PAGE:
Internet Course Exchange (ICE)

Administrators

If you are an administrator at an ICE consortium client, you are already on your way to finding more cost-effective ways to offer your students expanded access to high quality online courses as you support your faculty’s opportunity to increase their knowledge and share their expertise.  

Student Demand for Online Courses

The number of enrollments in online (Web-based) courses for both undergraduate and graduate education has grown at an unprecedented rate in higher education institutions across the United States over the last decade. In the 2014 fall term, 67 percent of all higher education students in the U.S. were taking at least one online course – a 7 percent increase over the number reported in 2012. The majority of students (over 85 percent) who take online courses are at the undergraduate level. (Babson Survey Research Group 2015). 

Like many institutions, you may be struggling to meet this demand. You may not have the faculty with online experience or interest in teaching online. You may lack the resources to develop the high quality courses with the rich media experience students are increasingly expecting. Your enrollments may be too low to justify the development of certain online courses in some specialty areas. Yet, you know that your overall demand for online courses is likely to increase, especially as the downturn in the economy results in more part-time students who are working and need the flexibility online learning provides.  

Retaining Students and Faculty

If your students are not finding the online courses they need or want at your institution, they may be dropping out or transferring to another institution.  Some will find courses on the Internet and plan to transfer them into your institution later, only to find that they may not meet your institution or program requirements.  This will lead to further frustration and higher costs for the student…and higher costs for your institution too as the cost of attracting new students to replace current ones continues to climb.

With budgets so tight, you may be struggling to keep some of your most talented faculty too—especially those teaching low enrollment and specialty courses which are difficult for you to justify financially.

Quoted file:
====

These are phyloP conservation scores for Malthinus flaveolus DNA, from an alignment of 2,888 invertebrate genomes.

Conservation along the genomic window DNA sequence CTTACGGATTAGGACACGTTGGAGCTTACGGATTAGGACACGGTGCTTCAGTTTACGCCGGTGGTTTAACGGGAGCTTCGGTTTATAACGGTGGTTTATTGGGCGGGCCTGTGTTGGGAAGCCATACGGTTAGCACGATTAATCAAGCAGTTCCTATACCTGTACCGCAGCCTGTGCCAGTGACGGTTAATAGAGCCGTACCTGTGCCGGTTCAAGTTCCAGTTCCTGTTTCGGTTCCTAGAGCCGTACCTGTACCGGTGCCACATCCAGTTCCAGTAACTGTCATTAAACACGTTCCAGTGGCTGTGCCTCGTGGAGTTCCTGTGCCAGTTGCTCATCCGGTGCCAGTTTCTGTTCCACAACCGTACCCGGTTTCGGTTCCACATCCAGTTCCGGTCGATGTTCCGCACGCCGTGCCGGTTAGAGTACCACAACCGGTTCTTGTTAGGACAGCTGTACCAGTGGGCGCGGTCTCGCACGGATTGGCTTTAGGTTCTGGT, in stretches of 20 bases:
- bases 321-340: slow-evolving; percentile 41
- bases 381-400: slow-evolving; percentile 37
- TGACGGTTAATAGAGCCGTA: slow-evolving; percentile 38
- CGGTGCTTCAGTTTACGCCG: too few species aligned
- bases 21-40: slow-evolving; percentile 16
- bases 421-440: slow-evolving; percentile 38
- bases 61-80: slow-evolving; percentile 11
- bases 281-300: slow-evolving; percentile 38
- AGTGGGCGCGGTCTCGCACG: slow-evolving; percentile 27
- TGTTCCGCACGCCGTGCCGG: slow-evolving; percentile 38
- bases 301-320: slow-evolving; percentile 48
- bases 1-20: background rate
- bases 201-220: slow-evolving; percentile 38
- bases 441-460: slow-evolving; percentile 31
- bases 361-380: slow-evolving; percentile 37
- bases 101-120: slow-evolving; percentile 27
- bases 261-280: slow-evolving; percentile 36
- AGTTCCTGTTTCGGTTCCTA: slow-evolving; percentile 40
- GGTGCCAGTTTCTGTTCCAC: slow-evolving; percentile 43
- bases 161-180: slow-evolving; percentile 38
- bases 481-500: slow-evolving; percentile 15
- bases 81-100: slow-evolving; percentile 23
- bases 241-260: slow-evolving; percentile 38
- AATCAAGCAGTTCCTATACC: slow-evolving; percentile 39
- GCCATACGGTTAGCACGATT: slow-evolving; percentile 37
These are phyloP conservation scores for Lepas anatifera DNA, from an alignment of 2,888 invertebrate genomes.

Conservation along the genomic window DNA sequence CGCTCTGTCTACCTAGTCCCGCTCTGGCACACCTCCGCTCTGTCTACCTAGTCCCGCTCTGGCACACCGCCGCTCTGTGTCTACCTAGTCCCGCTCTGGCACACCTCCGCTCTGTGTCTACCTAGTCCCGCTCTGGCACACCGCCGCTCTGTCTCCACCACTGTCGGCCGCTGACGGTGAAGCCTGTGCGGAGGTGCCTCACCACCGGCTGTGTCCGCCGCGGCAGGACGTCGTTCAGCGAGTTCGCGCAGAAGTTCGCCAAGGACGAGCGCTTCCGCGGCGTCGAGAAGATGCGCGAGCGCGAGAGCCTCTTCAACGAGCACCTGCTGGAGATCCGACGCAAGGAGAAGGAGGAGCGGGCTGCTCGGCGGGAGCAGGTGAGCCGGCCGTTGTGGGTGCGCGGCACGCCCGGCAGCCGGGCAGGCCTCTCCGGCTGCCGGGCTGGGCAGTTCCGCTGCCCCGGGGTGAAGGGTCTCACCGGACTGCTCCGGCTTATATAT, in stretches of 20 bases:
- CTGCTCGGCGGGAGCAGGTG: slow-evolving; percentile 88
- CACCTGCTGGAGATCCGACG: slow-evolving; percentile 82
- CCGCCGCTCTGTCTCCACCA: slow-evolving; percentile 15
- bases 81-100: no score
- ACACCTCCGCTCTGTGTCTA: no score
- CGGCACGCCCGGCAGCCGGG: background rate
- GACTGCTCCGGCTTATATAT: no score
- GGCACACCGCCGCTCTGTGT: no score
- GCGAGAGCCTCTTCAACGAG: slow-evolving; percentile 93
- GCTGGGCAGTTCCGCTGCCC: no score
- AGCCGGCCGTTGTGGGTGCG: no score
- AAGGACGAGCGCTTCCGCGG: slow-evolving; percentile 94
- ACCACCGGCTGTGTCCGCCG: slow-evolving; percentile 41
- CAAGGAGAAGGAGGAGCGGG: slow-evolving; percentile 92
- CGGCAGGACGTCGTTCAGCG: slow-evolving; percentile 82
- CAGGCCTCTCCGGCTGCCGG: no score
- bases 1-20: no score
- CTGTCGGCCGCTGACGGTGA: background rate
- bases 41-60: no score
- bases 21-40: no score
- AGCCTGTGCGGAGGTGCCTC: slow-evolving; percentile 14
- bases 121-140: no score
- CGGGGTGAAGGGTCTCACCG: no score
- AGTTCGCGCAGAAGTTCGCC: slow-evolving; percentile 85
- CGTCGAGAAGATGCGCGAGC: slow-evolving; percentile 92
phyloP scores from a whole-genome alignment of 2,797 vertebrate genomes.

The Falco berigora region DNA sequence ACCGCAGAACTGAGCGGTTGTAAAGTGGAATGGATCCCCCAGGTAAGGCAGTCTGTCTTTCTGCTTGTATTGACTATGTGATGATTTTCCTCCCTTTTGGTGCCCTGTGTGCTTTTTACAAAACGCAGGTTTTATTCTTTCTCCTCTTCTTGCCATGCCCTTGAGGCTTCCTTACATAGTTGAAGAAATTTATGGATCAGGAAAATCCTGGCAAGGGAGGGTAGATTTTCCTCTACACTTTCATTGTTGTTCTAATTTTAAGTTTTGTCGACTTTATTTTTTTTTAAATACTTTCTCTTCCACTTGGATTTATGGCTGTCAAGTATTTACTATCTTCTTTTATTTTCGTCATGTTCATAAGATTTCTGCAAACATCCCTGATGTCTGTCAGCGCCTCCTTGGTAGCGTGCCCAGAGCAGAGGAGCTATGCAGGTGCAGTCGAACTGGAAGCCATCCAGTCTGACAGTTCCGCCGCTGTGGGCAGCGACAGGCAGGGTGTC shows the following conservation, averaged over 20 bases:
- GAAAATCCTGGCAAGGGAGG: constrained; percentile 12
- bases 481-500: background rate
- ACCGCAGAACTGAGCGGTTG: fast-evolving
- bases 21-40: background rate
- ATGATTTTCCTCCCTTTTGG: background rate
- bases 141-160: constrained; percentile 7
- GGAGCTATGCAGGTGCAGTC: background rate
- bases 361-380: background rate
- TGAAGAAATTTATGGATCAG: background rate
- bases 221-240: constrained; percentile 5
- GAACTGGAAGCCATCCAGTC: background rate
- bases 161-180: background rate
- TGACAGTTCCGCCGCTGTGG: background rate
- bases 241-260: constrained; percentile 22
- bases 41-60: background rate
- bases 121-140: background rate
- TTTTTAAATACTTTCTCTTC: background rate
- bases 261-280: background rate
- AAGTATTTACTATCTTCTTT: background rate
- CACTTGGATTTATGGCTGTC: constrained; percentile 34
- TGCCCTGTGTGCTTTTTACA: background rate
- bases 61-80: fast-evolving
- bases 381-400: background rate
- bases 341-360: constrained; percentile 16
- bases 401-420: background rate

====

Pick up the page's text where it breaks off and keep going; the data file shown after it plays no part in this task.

ICE as Strategic Choice

As an ICE consortium client, you can avoid many of these situations by participating in the Exchange.  As a Teaching Institution (TI), you can earn marginal revenue by making seats available to other ICE consortium members in courses in which you have excess capacity. By offering these seats, you may make some of your low enrollment courses financially viable and be able to retain a faculty position you would otherwise lose.

As an Enrolling Institution (EI), you can expand your students’ access to high quality courses which you do not currently offer. By selecting and reviewing those courses in advance, your students will know that they transfer and how they articulate.  Since they will register at your institution, use your financial aid, and find the course listed on your transcript, they may appreciate the high level of service you provide and be less likely to leave your institution.

Perhaps most valuable is the opportunity through ICE to make strategic choices about what online courses you will offer in the future—which ones you will create and deliver and which ones you will import from another institution.  In this way, you can build on your faculty’s strongest expertise—perhaps even broadening your offerings in niche subject areas where the student demand across the region justifies the expansion. Where you lack the resources or expertise to develop certain courses, you can import courses which meet your criteria. In this way, you provide a high quality learning experience for your students as well as opportunities for your faculty to grow in their disciplines. By encouraging your faculty to become involved in our collaborative initiatives, too, you are giving them the opportunity to work with other talented faculty in the region to produce new more robust online courses than a single institution could on its own. 

For more information about the strategic use of ICE, see our white paper The Time is Right for the Internet Course Exchange.